Washington, D.C. — The American Bankers Association, Bank Policy Institute, Independent Community Bankers of America and Mid-Size Bank Coalition of America commented late yesterday on a U.S. Securities and Exchange Commission proposal that would implement new requirements for financial institutions to disclose material cyber incidents, as well as cybersecurity risk management, strategy and governance. The associations support the goals of the proposal and request that the SEC consider several changes to the disclosure timeline to encourage these activities without impeding active law enforcement investigations or introducing new threats that may hinder a bank’s ability to respond.
“We support the SEC’s efforts and recommend changes to the proposal that allow firms to prioritize remediation efforts while at the same time helping give investors more transparency around cybersecurity,” the associations stated. “The proposal should be amended to ensure that information provided to the public cannot be weaponized by malicious actors to further harm an institution or threaten the security of U.S. critical infrastructure.”
What are the associations requesting?
- Collaborate with key government agencies to consider delayed disclosure when warranted for law enforcement, national security or financial stability reasons. Certain information may be critical to an active investigation and may hinder law enforcement or national security efforts if disclosed prematurely. The SEC should permit the delay of disclosure at the request of the Office of the Comptroller of the Currency, the Federal Deposit Insurance Corporation, the Federal Reserve, the Attorney General, U.S. Attorneys or the Cybersecurity and Infrastructure Security Agency.
- Authorize more time to report when an incident is ongoing. Requiring the disclosure of an incident before it has been resolved could alert cybercriminals that a bank is aware of the attack, causing the perpetrator to evade detection or — by its public nature — identify that the institution is susceptible. This would make it harder for an institution to secure its systems and remediate the incident. The SEC should extend the current four-day reporting requirement to account for such scenarios.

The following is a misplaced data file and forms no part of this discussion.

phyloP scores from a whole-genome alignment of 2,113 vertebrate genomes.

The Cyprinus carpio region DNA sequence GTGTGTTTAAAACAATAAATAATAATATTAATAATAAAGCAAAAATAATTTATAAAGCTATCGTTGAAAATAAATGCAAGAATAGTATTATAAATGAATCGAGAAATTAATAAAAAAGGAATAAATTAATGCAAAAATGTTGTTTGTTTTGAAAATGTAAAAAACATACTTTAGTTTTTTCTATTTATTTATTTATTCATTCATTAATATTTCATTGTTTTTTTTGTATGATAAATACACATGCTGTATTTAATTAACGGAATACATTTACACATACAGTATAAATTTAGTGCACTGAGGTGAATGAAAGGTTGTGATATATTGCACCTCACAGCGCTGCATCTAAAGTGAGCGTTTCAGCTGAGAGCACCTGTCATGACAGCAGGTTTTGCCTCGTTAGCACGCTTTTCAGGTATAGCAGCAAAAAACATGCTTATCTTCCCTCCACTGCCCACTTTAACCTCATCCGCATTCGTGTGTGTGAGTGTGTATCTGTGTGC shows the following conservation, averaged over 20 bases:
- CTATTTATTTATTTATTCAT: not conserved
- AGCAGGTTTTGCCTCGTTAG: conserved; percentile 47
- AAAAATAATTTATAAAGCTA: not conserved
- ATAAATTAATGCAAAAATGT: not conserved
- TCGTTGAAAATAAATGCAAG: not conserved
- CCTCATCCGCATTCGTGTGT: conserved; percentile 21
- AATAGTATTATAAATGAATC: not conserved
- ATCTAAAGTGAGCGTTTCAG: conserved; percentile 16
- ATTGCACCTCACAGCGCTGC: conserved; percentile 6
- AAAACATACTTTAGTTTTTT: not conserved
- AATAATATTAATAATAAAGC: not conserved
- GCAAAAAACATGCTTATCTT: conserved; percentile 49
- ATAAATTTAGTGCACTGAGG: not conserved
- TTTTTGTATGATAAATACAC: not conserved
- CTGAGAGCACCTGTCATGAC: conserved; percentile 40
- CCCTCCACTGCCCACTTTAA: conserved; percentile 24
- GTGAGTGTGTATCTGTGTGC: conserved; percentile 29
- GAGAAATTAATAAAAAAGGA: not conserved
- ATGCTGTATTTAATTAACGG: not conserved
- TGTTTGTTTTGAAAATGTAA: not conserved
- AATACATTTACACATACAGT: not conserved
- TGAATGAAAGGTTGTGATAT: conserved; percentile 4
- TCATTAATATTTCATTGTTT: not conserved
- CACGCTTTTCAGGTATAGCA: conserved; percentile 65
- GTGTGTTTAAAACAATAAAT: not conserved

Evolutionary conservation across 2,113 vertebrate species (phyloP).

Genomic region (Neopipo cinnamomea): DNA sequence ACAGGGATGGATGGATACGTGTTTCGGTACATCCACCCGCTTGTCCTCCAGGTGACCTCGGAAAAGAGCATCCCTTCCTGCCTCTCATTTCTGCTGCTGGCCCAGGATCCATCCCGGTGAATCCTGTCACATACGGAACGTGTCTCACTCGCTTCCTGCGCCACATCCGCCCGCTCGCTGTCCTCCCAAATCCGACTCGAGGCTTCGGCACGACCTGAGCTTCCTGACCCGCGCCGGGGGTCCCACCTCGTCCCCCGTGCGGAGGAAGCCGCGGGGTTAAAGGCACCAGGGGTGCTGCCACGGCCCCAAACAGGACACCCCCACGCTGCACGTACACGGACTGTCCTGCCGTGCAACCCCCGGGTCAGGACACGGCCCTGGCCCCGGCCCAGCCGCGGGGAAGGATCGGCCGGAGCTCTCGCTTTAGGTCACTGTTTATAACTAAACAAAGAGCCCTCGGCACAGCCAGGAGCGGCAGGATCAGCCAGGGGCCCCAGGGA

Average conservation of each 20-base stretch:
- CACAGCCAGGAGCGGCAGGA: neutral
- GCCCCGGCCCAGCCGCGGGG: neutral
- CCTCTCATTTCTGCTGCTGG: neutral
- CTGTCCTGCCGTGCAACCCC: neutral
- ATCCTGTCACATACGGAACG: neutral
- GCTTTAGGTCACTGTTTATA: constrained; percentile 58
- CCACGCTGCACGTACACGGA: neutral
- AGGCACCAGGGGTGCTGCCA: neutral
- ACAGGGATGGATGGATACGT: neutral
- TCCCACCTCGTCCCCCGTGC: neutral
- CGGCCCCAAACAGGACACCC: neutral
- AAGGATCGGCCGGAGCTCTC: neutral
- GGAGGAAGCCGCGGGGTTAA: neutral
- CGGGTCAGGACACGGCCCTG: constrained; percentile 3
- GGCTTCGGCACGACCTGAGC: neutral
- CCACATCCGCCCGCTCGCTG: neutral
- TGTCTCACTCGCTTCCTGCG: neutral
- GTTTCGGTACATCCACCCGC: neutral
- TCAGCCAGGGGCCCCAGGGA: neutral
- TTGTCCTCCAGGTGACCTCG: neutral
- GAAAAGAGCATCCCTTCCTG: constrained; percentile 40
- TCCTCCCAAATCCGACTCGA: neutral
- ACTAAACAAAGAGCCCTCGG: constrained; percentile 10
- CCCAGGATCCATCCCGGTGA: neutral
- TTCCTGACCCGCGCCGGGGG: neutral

- Align disclosures with existing business practices and narrow key definitions to obtain meaningful data. The current proposal requires a bank to disclose a material incident, and whether it has been remediated, within four business days. Remediation efforts could still be underway as front-line defenders work around the clock to address the incident, raising the potential for incomplete or inaccurate information being shared. Early reporting could compound an incident and lead to confusion and consumer uncertainty. Furthermore, the SEC should narrow some of its definitions to reduce the risk that overbroad definitions exhaust crucial resources or result in overreporting of incidents that may not necessarily constitute major events.
Notification. Reporting. Disclosure. What’s the difference?
The new disclosure requirements are in addition to existing incident notification and reporting obligations that banks must comply with in collaboration with federal regulators, law enforcement and CISA.
- Notification helps make regulators and law enforcement aware of ongoing incidents so that they can coordinate a multi-sector response.
- Incident reporting is a detailed after-action report to help the institution and regulators better understand the circumstances that led to the incident and to prevent future occurrences.
- Disclosure provides public transparency to investors so that they can make informed investment decisions.
To access a copy of the letter, please click here.
About the American Bankers Association
The American Bankers Association is the voice of the nation’s $23.7 trillion banking industry, which is composed of small, regional and large banks that together employ more than 2 million people, safeguard $19.7 trillion in deposits and extend $11.2 trillion in loans.
About Bank Policy Institute
The Bank Policy Institute (BPI) is a nonpartisan public policy, research and advocacy group, representing the nation’s leading banks and their customers. Our members include universal banks, regional banks and the major foreign banks doing business in the United States. Collectively, they employ almost 2 million Americans, make nearly half of the nation’s small business loans, and are an engine for financial innovation and economic growth.
About Independent Community Bankers of America
The Independent Community Bankers of America® creates and promotes an environment where community banks flourish. With more than 50,000 locations nationwide, community banks constitute 99 percent of all banks, employ nearly 750,000 Americans and are the only physical banking presence in one in three U.S. counties. Holding more than $5 trillion in assets, nearly $4 trillion in deposits, and more than $3.4 trillion in loans to consumers, small businesses and the agricultural community, community banks channel local deposits into the Main Streets and neighborhoods they serve, spurring job creation, fostering innovation and fueling their customers’ dreams in communities throughout America. For more information, visit ICBA’s website at www.icba.org.
About the Mid-Size Bank Coalition of America
Across the country mid-size banks are providing financial solutions to entrepreneurs, professionals, their businesses and their families. Mid-size banks fuel their growth and build stronger connections to the communities in which they operate. The MBCA is proud to be their voice and their self-help network.